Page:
Full Arch Restoration using Small Diameter Dental Implants and Traditional Crown and Bridge

David R. Powers, D.D.S.

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Thirty years of advancements of materials, designs, and techniques have allowed the endosseous dental implant to become the standard of care for tooth replacement therapy.

However, a patient driven need has been identified within the practice of dental implantology for an approach that is not only less invasive but also more time and cost-effective, than traditional endosseous implants.

The Small Diameter Dental Implant (SDI), also known as a “mini”, is an emerging treatment modality that appears to accomplish the aforementioned patient desires.

The diameter of the SDI affords the implant the ability to be placed in minimal amounts of bone.  In most cases, the necessity for ridge augmentation and sinus lift procedures are eliminated.

The potential for immediate loading of both fixed and removable dental prosthesis also adds to the SDI’s clinical attributes.

Case Study

A 39-year-old male patient presented with generalized gross caries accompanied by many retained roots.  He stated that he “could not chew” and was “in constant pain”.

The patient desired full mouth rehabilitation of the dentition, retaining as many of his natural teeth as possible.  A panoramic radiograph was taken and reviewed with the patient. (Figure 2)

A treatment plan incorporating traditional crown and bridge techniques as well as dental implant placement was proposed.

The proximity of the maxillary posterior residual ridges to the maxillary sinuses would have required sinus lift procedures to accommodate traditional endosseous implants.

The patient declined the lift procedures due to time and monetary restraints.

An alternate treatment plan was then presented incorporating the same traditional crown and bridge techniques along with the placement and restoration of SDIs.  This approach would circumvent the need for ridge augmentation/sinus lift procedures.

The patient agreed to the second treatment plant.  After impressions, photos, and bite-registration were taken, the case was sent to Samuel Shatkin FIRST Laboratory {1} for fabrication of implant placement stents and assessment of appropriate small diameter implant sizes.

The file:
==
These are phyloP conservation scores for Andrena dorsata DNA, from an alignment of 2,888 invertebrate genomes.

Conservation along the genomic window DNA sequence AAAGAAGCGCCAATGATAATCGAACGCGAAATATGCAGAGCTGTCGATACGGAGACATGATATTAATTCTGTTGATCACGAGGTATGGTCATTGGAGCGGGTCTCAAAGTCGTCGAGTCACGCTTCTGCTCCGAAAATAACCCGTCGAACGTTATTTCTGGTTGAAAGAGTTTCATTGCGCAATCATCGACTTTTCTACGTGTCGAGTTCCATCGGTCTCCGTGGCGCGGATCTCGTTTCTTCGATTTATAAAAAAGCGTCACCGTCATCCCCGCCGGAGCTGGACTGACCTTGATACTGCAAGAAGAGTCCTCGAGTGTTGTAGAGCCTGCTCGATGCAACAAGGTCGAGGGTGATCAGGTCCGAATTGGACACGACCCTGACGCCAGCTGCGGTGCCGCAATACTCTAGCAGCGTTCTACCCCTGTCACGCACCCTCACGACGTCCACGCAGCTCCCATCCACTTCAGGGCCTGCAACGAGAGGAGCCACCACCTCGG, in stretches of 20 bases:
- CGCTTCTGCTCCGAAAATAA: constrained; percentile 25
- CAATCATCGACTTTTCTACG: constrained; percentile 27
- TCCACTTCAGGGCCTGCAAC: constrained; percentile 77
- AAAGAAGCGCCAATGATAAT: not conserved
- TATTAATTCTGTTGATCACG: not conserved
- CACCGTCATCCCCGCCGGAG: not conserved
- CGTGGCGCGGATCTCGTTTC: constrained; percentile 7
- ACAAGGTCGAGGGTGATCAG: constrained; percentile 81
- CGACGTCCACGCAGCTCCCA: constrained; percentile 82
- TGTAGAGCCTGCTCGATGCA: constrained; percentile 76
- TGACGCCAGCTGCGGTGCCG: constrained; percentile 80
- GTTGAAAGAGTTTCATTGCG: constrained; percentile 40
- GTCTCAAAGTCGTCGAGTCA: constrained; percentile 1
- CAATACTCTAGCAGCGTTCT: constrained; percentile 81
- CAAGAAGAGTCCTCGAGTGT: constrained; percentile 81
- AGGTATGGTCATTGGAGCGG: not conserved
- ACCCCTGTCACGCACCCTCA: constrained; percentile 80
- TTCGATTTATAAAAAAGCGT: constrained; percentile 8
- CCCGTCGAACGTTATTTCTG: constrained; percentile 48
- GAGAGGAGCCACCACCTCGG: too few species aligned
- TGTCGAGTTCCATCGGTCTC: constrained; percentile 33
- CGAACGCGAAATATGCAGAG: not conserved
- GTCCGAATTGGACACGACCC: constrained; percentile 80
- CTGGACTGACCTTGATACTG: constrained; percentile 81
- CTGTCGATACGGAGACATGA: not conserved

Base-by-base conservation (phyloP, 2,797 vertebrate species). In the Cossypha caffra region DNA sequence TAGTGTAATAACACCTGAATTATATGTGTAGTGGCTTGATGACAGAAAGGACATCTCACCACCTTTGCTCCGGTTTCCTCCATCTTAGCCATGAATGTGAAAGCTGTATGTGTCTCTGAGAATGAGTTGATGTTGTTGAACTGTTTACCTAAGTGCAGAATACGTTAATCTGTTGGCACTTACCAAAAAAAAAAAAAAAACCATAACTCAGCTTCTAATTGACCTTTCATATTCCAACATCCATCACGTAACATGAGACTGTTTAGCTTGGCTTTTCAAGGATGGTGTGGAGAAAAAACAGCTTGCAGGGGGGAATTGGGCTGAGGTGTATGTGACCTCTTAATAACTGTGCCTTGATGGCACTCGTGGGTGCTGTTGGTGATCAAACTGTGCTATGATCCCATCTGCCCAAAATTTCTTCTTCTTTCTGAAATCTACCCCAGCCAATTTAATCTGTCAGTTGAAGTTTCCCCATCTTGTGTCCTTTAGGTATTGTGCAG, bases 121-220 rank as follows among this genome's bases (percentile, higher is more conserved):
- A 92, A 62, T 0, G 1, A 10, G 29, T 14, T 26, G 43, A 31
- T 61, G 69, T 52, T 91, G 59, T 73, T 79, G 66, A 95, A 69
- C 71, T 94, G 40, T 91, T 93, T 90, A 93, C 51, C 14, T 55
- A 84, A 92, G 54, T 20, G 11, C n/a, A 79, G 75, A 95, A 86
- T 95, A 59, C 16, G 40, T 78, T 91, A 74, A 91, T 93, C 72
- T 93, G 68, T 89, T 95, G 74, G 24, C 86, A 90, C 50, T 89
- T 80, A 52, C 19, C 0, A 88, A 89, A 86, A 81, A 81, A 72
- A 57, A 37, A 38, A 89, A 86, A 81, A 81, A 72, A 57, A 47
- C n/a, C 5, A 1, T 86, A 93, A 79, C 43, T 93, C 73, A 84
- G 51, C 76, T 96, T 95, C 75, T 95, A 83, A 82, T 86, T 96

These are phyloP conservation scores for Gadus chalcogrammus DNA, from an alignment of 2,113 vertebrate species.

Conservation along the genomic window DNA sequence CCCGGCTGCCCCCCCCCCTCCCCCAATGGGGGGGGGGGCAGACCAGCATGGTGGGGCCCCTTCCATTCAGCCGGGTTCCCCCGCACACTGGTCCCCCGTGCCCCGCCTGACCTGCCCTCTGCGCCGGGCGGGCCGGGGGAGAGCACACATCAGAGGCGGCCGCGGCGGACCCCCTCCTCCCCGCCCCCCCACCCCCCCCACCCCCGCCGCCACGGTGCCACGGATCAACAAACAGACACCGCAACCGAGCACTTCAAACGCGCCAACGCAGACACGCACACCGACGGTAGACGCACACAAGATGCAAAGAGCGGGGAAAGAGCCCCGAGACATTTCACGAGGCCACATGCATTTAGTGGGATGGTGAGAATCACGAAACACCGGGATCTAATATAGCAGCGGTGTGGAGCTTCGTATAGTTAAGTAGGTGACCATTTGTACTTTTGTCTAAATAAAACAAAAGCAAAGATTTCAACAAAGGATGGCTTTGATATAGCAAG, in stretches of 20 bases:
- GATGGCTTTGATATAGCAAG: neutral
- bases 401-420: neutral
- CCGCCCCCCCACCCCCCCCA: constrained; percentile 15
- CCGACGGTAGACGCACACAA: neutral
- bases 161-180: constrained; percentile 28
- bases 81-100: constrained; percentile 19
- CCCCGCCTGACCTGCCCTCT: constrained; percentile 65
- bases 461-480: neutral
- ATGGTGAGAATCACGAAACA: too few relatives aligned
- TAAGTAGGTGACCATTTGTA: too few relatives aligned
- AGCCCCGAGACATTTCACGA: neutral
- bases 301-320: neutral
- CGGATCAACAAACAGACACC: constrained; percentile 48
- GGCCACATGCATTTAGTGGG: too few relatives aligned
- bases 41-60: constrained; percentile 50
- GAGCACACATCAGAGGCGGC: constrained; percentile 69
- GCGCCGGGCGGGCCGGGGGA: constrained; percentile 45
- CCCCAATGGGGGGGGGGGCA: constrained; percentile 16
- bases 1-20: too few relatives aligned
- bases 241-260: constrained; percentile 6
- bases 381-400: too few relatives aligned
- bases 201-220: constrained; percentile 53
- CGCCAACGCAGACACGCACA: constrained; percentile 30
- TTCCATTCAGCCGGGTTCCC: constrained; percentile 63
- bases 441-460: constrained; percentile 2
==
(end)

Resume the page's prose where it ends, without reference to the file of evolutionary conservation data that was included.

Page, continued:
Clinical Treatment

Six- 2.5 mm x 11.5 mm Intralock MDL implants were placed in the right and left maxillary residual ridges.  The surgical stents were used for pilot drill and implant placement guidance. (Figure 3)

The remaining maxillary teeth were prepared.

A temporary acrylic bridge was then fabricated.

Full arch maxillary and mandibular impressions were taken along with bite-registration.  The temporary bridge was cemented and the patient appointed for prosthetic delivery.

The final restorations were seated and the patient was given an oral irrigation device and oral hygiene instructions.

Closing Comments

The continuing evolution of implant dentistry requires the dental surgeon to remain aware of changes in techniques and modalities in order to better serve their patient.

The small diameter (mini) dental implant has proven itself for several years as a method of removable prosthesis stabilization.  This implant is now becoming a viable option for many fixed prosthetic applications. {2, 3}

It is this author’s opinion that the small diameter (mini) dental implant will enable the implant practitioner to provide the patient with a fast, less invasive, less costly approach to dental restoration.


1. Samuel Shatkin FIRST Laboratories, 2500 Kensington Ave. Amherst, NY 14226

2. T.Shatkin DDS,S. Shatkin DDS,MD B.Oppenheimer DDS, A.Oppenheimer, MD. Mini Dental Implants for Long Term Fixed and Removable Prosthesis: A Retrospective Analysis of 2514 implants placed Over a 5 Year Period Compendium Feb 2007

3. Christensen G.J. The”mini” implant has arrived. Jor of AmDent Assoc. 2006; 137:387-390